Why being a mum has made me a better trustee
18 May 2023
- Contact Kim Nash
- Managing Director, ZEDRA Governance
- +44 3033 660 125
It’s not always possible to simply say ‘We are going to do this my way’ and force decisions forward. You may need to take a step back, find another direction or think through challenges with a different perspective.
Returning to work after having children can feel all-consuming. When drinking a cup of tea uninterrupted is a major achievement, the idea of finding a career that gives you flexibility, uses skills you feel confident with, and where you won’t feel like the odd-one-out for being a parent sounds like an uphill battle.
As a parent myself, I empathise. But as a professional pension trustee, I have continued to build a career that is flexible as well as inclusive, and I’ve found a surprising number of transferrable skills between parenting and trusteeship.
Here are just seven:
Anyone who has experienced children putting on their shoes while their train departure time ticks closer will know that goals aren’t always achieved in the way you might like, or to the timescales that you expect. Tasks might need to be broken down into smaller steps; you might need to celebrate achieving one small milestone at a time, and it’s important to know when to experiment with a different approach. Many of the same principles apply in trusteeship. It’s not always possible to simply say ‘We are going to do this my way’ and force decisions forward. You may need to take a step back, find another direction or think through challenges with a different perspective.
Learn to prioritise
Parental prioritisation usually involves spotting situations that are going to cause children real harm (hanging out the window), rather than simply annoying (jumping on the sofa). In trusteeship, that same skill comes into play in identifying situations that could cause serious damage to the scheme or prioritising decisions that keep the scheme compliant. It also means knowing and accepting that some work tasks will have to wait until a later date while the trustees deal with those priorities.
Pick your battles
A sure-fire way of running out of parental energy is to argue about everything that your child does that you disagree with. It’s just not possible to take on every point of difference. Instead, you learn to draw behavioural lines, set rules, and stick to them. The same principle applies in business, including trusteeship. There is no benefit to arguing with everyone about everything. It doesn’t help to build effective relationships or make anyone happy. However, in situations such as negotiations with sponsors during valuations, there will be important points of principle and red lines that you will need to fight for. Save your energy for those negotiations.
See the big picture
Alongside the good times, raising children has tough phases, especially when they involve lack of sleep. But they are just phases, they do pass, and are all part of the pattern of parenthood. As trustees, there will be times when business-as-usual ticks over calmly and other occasions when the team will be dealing with difficult, pressured decisions that feel overwhelming. In those difficult times, keep your head up, remain focused on the long term and remember that it’s just a phase.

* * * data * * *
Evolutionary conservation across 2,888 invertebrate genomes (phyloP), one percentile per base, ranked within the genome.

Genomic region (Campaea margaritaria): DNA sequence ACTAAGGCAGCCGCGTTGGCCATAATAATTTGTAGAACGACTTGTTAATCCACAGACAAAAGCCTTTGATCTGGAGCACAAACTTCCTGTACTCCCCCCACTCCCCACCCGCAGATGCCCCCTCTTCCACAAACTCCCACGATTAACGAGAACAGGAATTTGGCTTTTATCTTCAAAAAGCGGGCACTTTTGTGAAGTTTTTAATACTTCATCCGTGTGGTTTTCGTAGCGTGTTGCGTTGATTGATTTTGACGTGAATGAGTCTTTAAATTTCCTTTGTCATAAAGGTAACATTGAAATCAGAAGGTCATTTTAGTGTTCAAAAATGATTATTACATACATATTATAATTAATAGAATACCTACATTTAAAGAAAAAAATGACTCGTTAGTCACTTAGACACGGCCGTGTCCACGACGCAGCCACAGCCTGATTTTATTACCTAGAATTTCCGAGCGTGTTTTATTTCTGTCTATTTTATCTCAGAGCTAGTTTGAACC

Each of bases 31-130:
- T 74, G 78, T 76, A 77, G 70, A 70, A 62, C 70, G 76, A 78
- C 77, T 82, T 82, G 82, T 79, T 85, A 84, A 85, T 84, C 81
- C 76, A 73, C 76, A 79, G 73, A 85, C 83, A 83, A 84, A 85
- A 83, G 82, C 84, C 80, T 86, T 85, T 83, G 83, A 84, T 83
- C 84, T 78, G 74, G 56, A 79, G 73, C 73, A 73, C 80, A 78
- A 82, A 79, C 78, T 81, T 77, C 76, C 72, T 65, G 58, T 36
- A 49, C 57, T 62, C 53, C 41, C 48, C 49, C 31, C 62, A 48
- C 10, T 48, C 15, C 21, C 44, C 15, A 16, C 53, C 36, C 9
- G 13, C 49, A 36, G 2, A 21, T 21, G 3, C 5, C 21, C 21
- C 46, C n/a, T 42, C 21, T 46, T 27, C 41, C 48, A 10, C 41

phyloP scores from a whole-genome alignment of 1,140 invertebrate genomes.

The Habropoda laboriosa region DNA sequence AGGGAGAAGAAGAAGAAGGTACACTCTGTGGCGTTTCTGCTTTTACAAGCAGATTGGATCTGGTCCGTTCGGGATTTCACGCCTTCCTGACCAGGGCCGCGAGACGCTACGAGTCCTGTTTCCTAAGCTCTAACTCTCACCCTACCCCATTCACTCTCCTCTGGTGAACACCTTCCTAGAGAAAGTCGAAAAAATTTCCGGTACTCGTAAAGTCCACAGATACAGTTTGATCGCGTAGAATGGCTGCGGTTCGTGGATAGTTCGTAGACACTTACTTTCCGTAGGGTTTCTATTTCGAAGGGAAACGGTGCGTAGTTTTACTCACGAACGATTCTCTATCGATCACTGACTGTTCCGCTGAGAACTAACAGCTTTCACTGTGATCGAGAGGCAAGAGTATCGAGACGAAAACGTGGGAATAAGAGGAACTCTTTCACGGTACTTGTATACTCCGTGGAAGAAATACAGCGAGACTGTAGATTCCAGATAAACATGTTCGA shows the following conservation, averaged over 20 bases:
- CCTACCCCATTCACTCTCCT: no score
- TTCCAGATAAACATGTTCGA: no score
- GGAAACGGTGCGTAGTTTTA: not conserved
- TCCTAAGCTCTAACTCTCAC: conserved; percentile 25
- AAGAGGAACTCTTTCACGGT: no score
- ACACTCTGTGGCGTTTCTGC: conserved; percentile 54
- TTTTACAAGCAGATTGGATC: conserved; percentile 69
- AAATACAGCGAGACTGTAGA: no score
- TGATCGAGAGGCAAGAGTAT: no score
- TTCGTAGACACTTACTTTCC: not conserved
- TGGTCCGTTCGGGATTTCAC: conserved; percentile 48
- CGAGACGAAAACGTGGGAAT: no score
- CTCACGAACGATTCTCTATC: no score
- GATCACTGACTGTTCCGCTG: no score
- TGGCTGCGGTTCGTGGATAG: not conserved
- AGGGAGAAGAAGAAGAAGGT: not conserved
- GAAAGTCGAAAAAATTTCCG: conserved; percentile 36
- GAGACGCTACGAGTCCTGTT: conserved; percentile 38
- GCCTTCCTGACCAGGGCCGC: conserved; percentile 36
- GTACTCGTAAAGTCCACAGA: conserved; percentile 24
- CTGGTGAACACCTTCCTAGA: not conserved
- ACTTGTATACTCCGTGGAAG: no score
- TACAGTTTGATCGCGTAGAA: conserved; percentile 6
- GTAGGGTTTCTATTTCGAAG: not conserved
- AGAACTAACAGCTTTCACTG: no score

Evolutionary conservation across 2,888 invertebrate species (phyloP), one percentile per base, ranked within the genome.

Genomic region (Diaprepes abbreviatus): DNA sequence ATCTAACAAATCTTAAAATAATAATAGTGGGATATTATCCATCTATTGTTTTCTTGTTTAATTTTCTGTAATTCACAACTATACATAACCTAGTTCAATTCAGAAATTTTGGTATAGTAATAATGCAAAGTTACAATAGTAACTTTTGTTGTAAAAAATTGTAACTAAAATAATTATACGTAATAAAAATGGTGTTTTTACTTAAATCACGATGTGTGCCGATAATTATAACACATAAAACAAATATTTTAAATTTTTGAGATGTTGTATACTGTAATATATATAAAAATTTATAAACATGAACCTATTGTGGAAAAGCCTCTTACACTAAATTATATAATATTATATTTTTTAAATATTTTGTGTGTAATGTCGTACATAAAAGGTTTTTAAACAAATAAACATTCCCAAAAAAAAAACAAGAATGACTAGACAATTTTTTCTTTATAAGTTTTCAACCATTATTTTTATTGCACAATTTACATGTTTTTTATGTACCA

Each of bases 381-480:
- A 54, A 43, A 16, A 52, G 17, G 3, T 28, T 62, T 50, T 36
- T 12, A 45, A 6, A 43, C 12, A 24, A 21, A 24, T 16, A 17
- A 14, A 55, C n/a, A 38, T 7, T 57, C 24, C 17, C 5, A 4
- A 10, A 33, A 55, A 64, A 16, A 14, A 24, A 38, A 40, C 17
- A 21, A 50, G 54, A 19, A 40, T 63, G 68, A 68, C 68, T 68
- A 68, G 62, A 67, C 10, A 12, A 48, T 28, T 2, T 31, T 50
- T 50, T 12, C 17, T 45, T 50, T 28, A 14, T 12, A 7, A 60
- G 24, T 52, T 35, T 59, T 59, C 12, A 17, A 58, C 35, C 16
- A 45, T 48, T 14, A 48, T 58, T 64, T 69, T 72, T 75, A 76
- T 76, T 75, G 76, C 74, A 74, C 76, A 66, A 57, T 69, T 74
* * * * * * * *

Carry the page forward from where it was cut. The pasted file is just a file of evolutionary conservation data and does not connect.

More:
The raging fury that accompanies a child having a haircut might sound a world away from trustee board disagreements. In both instances, it’s crucial to see things from another’s perspective and recognise that what’s at stake is vitally important to that person at that moment in time. By putting yourself in someone else’s shoes, taking time to understand the problem and what lies behind it, and building empathy with their position, you can then help to find a resolution.
Ask for help
There are times in every parent’s life when they will need some help. It might be a behavioural problem that you can’t solve alone, or a babysitter for a rare evening out. In the same way, there will be times in trusteeship where there are gaps in trustees’ skill sets or projects that need resources beyond the board’s capacity. Knowing when to ask for help, and where possible planning in advance to arrange it, prevents trusteeship – like parenting – from becoming too overwhelming.
Parenting and pensions sometimes feel like the most difficult jobs on the planet, but they should both be fun. As an added bonus, having fun can help get unpalatable tasks done and decisions made. For parents, turning tidying-up into a game rather than a chore is likely to get better results. Round a boardroom table that translates into helping the whole board engage with decision-making, planning and work tasks in a positive, supportive way that builds good relationships.
Being a professional trustee is a demanding job that draws on a wide range of technical and inter-personal skills. As I – and many of my colleagues caring for young children alongside our trustee roles – can attest, modern trusteeship is also a challenging and fulfilling career. It rewards people from different backgrounds, bringing an array of lived experience. My trustee role often makes more demands on my interpersonal skills than my technical ability, and I believe that becoming a mum has made me a better trustee.
How ZEDRA can help
A ZEDRA professional trustee can help your pension scheme whatever your situation or goals. We support employers and our co-trustees with strong governance, a focus on strategy and cost-effective implementation, and strengthening trustee decision-making for the long term.
To find out how our team can assist your pension scheme, please contact, please contact Kim Nash.